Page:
The orchestra previously said it was “devastated” by its lack of employment during closure. Their Facebook statement adds: “The Met’s global reputation and the cultural landscape of New York City would be devastated by the loss of artists of this calibre. The social, educational, and economic impact these musicians have on their communities is immeasurable.”

The Met said it would be back with a bang in 2021, opening with Terence Blanchard’s Fire Shut Up in My Bones – the first opera by an African American composer to be performed at the Met.

Isabel Leonard is a regular soloist at the Met Opera
Isabel Leonard is a regular soloist at the Met Opera. Picture: Getty

During this period of zero pay, the orchestra has been working with Princeton University and the University of Montpellier, in France, on a new study of airflow in trained opera singers.

Scientists and engineers have so far worked with mezzo soprano and Met soloist, Isabel Leonard, recording her singing with a high-speed infra-red camera. They tracked exhaled CO2 and measured her expiratory flow rate over time, during moments of breathing and singing (watch below).

With Leonard, they found the airflow when singing was constant – but when breathing it was more erratic, producing larger spikes in airflow. The study concluded from this that “professional opera singers are experts in breath efficiency”.

As well as trying to prove they can get back to work safely, it’s part of an effort from the orchestra to challenge the “superspreader” label associated with live singing amid the coronavirus pandemic. They have replicated the experiment with opera star Angel Blue, and again with both singers wearing a mask, results of which are to be announced.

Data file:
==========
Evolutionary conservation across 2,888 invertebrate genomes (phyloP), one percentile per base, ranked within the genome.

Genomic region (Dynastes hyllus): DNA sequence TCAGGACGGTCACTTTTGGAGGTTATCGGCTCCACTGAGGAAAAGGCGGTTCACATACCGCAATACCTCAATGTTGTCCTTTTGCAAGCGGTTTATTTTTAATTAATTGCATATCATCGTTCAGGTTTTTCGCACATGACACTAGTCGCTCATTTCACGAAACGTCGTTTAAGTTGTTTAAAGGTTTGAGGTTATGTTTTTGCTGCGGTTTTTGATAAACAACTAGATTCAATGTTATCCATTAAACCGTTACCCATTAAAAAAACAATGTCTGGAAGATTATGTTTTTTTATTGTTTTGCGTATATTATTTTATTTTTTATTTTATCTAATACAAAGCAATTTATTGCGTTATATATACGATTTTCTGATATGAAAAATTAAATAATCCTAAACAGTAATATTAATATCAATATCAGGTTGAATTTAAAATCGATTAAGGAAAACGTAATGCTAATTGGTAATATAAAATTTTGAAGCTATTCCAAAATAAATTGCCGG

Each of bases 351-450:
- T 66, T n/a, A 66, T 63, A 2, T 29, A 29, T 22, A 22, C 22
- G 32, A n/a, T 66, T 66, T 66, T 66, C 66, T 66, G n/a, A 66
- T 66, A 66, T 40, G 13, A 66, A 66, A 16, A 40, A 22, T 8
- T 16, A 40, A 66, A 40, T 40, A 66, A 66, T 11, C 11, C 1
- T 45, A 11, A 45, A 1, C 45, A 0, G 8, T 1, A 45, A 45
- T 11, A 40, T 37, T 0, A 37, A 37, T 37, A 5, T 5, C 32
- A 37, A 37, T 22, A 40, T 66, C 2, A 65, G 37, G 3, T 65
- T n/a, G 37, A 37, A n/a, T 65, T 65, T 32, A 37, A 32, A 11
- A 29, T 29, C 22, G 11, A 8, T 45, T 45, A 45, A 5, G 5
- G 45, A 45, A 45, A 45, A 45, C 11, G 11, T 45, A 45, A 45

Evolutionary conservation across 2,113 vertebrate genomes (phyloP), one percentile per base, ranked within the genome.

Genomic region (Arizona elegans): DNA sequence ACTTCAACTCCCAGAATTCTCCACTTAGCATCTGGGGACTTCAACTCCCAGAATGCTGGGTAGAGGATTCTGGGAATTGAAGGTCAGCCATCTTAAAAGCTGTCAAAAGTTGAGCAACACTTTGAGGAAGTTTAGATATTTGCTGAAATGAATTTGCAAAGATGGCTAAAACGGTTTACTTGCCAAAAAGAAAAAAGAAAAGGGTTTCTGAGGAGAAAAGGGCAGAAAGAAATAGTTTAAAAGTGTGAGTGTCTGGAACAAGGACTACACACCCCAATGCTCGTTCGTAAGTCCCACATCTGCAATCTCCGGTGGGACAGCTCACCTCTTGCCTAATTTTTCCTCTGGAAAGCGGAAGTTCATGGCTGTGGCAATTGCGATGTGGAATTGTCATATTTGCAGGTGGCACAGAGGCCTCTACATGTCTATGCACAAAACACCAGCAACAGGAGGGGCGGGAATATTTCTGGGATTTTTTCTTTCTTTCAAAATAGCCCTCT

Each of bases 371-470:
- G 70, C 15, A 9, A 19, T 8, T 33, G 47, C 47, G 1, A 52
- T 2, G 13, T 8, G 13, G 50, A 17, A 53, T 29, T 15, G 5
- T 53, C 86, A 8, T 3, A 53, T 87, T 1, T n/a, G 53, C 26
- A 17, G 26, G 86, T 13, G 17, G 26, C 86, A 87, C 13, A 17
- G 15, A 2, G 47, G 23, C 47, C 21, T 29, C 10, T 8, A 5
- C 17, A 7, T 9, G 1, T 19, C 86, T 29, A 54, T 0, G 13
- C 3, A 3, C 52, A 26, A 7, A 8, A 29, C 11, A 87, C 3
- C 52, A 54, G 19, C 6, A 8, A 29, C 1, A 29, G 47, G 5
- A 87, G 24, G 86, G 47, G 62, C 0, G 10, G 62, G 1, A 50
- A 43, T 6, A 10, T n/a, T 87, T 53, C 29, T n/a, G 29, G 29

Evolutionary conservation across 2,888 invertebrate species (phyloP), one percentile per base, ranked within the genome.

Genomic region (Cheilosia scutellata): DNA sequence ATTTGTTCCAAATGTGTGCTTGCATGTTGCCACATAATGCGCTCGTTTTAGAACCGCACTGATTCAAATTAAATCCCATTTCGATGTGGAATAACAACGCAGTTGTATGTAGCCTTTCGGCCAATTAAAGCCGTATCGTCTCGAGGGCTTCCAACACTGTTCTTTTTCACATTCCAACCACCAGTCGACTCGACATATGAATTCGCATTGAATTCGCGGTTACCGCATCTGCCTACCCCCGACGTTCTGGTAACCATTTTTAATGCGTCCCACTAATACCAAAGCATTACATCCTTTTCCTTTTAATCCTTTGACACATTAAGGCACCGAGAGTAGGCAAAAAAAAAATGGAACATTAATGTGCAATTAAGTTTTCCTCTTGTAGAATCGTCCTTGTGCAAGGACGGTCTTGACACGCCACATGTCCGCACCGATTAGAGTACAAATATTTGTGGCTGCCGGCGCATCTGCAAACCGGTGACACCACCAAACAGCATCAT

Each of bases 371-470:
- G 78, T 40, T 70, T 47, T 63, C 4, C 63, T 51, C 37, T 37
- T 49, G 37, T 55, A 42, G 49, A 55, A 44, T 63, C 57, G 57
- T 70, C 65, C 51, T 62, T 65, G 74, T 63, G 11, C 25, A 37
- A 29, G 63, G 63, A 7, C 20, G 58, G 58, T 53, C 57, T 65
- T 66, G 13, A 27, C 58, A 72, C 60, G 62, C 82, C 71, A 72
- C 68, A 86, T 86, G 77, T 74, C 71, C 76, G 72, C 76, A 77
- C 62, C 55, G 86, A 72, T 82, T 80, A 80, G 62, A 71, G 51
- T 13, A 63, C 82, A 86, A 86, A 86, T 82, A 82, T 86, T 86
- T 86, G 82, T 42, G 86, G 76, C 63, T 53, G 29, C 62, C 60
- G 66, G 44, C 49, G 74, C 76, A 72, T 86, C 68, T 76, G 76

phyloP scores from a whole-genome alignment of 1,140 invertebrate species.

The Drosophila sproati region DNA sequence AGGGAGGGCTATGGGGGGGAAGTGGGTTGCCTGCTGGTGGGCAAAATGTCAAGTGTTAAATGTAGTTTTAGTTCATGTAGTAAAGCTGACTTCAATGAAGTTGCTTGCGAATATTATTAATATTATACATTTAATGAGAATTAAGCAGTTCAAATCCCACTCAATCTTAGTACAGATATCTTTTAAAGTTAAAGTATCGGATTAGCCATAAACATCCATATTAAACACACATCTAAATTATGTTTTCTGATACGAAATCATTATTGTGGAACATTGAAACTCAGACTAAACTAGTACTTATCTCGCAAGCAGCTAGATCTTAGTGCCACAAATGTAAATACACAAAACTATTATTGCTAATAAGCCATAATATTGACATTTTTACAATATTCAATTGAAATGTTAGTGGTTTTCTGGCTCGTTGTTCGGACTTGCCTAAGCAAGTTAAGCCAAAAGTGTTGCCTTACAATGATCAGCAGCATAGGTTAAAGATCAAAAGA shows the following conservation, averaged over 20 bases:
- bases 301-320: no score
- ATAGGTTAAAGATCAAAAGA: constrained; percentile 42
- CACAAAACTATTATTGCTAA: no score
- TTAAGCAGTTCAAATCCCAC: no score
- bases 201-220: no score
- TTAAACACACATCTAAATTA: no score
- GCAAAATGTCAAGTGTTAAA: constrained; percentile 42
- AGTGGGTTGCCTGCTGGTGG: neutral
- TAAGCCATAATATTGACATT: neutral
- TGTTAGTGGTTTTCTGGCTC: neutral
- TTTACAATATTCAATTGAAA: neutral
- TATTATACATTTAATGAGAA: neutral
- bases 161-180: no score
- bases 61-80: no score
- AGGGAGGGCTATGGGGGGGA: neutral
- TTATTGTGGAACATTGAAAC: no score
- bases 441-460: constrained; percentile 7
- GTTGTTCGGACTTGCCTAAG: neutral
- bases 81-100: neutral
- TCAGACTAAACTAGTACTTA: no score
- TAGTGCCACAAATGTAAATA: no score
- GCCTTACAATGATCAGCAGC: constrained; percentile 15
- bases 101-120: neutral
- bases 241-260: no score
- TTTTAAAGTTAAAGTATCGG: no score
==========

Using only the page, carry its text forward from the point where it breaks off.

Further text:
Producer and project manager for the study, Elizabeth Bowman, said: “This is the first reveal in this study on air flows of voices and instruments. It’s imperative that we understand the direction and distance of air flows from the instruments and the singers (different voice types and languages sung) in order to come up with effective ventilation strategies.”

The MET Orchestra / Princeton University Study suggests surprising findings about #airflow in *trained* #opera singers. ...

Posted by MET Orchestra Musicians on Friday, 16 October 2020

The orchestra added in its statement: “While Metropolitan Opera management chose not to participate in this work, the orchestra felt it was imperative to pursue the study due to the vast quantity of unknowns in this new COVID-19 reality and the need to focus on finding informed guidelines to form a healthy performing environment (whether that includes an audience or not and whether that means streaming or live).”

So far, the science suggests singing does not produce substantially more droplets and aerosols than talking at a similar volume – and some live singing has been happening again, with rigorous testing in place for performers, and either limited audience numbers or no live audience at all.

But there is still legitimate concern about singing in large numbers – like in a choir – following rehearsals in Washington and Spain after which the majority of singers were infected with COVID-19.

Read more: Choir practice in Spain transmits coronavirus to 30 out of 41 members >

Classic FM has contacted the Met Opera for comment.